A dodgy river crossing on the extended loop.

A dodgy river crossing on the extended loop.

Great information is available at the Travel Lodge guesthouse in Tha Khaek. Whether or not you’re staying there, it’s worth popping in and checking out their loop log books.

Motorbikes are available for rent from a variety of places in town with Travel Lodge charging 100,000 kip and others cheaper than this.

One the illuminated caves which boggles the mind.

One the illuminated caves which boggles the mind.

If you’re thinking of visiting Konglor and have a few days to spare to go on an adventure, the Tha Khaek Loop is certainly something worth considering.

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2 responses so far

2 Responses to “The Tha Khaek Loop”

  1. Daniel McBaneon 23 Mar 2013 at 12:33 pm

    Riding around ‘the loop’ was one of the highlights of my two months in Laos. We took 7 days to do it, but we really took our time and went off on a number of detours. Among them, we headed down the road you mentioned east of Mahaxay, but we didn’t go all the way around. I wish we’d known about that, but our map was horribly inadequate. It sounds like we missed out.

  2. Jiraon 18 Nov 2013 at 2:13 pm

    Thakhek Khong Lor Road Trip November 2013

    Just back from a trip to khong lor. We had a car so we drove from Vientiane to the route 13 LAK São turn off (marked on some maps as vieng kham, but commonly known as ‘tang bang lak São’). There are 3-4 medium sized 2 story concrete block hotels to cater for guests passing through. We stayed in a big green place on the Vientiane side of the 3 way intersection, 100,000 for room with air con or 60,000 for fan. Satellite tv with no English language Chanels. Room smelt a little moldy. next time will drive around 5km in along the LAK São road to stay at small set of bungalows called Skyline, on the right hand side of the road. Much nicer setting on a small river and much quieter without the highway traffic.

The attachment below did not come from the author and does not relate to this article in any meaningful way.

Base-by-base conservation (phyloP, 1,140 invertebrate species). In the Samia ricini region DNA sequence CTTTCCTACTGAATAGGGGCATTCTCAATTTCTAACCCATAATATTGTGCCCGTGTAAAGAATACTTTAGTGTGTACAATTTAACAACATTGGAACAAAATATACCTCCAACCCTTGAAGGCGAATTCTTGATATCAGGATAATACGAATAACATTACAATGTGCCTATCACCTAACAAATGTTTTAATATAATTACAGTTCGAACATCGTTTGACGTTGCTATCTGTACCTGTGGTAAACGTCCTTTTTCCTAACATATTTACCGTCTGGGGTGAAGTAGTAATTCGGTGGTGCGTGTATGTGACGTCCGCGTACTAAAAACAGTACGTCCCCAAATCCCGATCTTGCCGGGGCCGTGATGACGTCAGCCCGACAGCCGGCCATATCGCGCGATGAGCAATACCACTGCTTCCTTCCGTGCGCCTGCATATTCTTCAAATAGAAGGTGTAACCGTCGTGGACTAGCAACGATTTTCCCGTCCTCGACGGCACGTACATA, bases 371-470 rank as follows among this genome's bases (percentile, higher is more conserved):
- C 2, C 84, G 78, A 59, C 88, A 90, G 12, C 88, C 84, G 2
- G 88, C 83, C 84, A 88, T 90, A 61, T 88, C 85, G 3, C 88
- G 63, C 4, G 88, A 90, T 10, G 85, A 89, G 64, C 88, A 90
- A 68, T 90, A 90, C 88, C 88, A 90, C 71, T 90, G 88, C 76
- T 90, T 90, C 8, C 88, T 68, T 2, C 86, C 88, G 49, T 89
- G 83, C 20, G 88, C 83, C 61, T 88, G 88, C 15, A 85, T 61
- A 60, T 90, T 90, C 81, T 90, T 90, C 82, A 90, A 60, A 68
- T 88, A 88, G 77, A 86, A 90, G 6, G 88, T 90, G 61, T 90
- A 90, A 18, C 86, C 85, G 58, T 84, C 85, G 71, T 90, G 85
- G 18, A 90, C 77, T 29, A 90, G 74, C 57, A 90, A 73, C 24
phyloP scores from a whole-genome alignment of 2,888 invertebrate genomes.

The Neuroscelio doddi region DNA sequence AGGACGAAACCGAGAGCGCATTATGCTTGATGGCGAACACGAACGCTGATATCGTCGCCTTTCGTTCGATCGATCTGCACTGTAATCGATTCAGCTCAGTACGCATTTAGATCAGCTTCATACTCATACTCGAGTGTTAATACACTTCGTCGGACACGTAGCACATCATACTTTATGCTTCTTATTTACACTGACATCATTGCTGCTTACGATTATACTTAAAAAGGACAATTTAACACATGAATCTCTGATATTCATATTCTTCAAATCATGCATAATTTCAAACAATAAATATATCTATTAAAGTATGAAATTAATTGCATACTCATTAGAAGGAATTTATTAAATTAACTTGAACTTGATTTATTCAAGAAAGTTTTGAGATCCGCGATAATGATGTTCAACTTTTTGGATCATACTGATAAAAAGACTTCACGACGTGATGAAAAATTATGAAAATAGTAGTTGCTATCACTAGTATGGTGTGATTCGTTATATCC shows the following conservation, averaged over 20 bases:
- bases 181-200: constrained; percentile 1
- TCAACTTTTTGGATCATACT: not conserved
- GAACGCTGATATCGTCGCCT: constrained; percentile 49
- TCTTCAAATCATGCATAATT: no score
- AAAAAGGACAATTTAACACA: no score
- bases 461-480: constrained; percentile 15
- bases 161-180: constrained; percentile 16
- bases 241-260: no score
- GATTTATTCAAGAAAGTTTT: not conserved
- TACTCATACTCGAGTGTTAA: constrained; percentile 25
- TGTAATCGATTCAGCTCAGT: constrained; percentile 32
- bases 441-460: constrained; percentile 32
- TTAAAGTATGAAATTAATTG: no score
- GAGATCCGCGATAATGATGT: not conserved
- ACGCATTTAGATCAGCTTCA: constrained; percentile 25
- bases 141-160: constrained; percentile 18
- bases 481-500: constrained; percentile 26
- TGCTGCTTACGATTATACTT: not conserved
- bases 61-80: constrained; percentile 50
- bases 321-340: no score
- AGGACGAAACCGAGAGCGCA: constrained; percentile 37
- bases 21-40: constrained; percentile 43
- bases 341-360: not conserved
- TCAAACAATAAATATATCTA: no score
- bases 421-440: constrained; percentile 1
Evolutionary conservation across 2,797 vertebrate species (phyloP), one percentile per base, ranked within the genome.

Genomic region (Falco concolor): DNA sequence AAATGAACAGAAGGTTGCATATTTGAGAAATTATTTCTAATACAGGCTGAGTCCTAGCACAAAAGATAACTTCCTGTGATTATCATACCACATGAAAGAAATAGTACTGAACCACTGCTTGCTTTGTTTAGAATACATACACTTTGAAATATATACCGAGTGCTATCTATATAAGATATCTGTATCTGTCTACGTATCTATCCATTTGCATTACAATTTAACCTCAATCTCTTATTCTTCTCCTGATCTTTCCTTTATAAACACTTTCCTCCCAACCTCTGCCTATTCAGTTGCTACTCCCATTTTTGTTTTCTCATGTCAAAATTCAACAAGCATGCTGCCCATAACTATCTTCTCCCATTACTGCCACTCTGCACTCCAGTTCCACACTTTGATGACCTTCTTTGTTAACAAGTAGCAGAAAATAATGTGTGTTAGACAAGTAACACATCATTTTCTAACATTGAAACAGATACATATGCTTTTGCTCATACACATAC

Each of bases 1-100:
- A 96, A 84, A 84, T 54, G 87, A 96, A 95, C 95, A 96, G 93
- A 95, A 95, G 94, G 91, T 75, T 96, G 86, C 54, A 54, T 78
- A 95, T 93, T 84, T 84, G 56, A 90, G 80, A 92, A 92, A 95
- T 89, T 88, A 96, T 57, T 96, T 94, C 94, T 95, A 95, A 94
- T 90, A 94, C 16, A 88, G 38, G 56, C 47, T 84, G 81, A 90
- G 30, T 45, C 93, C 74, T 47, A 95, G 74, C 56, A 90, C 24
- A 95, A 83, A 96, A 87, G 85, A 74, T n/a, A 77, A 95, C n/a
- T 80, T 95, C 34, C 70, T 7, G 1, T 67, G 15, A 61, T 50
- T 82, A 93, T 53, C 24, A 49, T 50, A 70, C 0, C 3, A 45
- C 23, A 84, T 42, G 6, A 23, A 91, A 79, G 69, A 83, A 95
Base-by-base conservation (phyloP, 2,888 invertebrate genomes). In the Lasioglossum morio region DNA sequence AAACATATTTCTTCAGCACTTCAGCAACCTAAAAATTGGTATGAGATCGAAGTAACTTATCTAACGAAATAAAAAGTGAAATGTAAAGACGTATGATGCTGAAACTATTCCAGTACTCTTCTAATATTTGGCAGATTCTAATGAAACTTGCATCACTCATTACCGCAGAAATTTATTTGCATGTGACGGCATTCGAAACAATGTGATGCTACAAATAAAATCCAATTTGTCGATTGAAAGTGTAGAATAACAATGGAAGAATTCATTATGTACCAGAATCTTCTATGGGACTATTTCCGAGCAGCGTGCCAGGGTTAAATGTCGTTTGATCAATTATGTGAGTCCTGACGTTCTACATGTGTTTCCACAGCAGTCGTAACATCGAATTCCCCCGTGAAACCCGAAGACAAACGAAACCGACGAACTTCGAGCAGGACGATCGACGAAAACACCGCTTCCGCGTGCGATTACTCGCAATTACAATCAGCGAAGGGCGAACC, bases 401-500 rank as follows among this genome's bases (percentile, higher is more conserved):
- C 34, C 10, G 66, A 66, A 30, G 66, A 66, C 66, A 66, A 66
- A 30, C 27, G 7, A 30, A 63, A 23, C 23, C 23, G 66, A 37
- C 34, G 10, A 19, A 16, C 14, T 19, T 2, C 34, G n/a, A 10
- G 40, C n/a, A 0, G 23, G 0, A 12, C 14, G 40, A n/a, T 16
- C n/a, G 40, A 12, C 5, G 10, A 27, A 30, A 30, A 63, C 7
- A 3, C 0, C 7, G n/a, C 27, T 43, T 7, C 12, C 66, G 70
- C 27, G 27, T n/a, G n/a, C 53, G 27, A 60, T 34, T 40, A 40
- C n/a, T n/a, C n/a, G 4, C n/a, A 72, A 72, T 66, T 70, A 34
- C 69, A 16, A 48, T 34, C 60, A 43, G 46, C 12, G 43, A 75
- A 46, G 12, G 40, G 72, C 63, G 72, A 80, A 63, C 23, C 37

There are a couple of good restaurants immediately on the right as you turn into the LAK São road. We had tasty veg friend rice & Lao coffee for breakfast there too. Unitel office across the road sold me a new SIM card and set up 3G access on my ipad for me.

    The following day we drove from tang beng LAK São through to the Vietnamese border point Namphao. A few steep windy parts along the way, with nice views of the limestone mountains, valleys and rivers. We got stuck behind several huge logging trucks taking planks of timber across to Vietnam. Probably saw around 20 of these timber trucks altogether.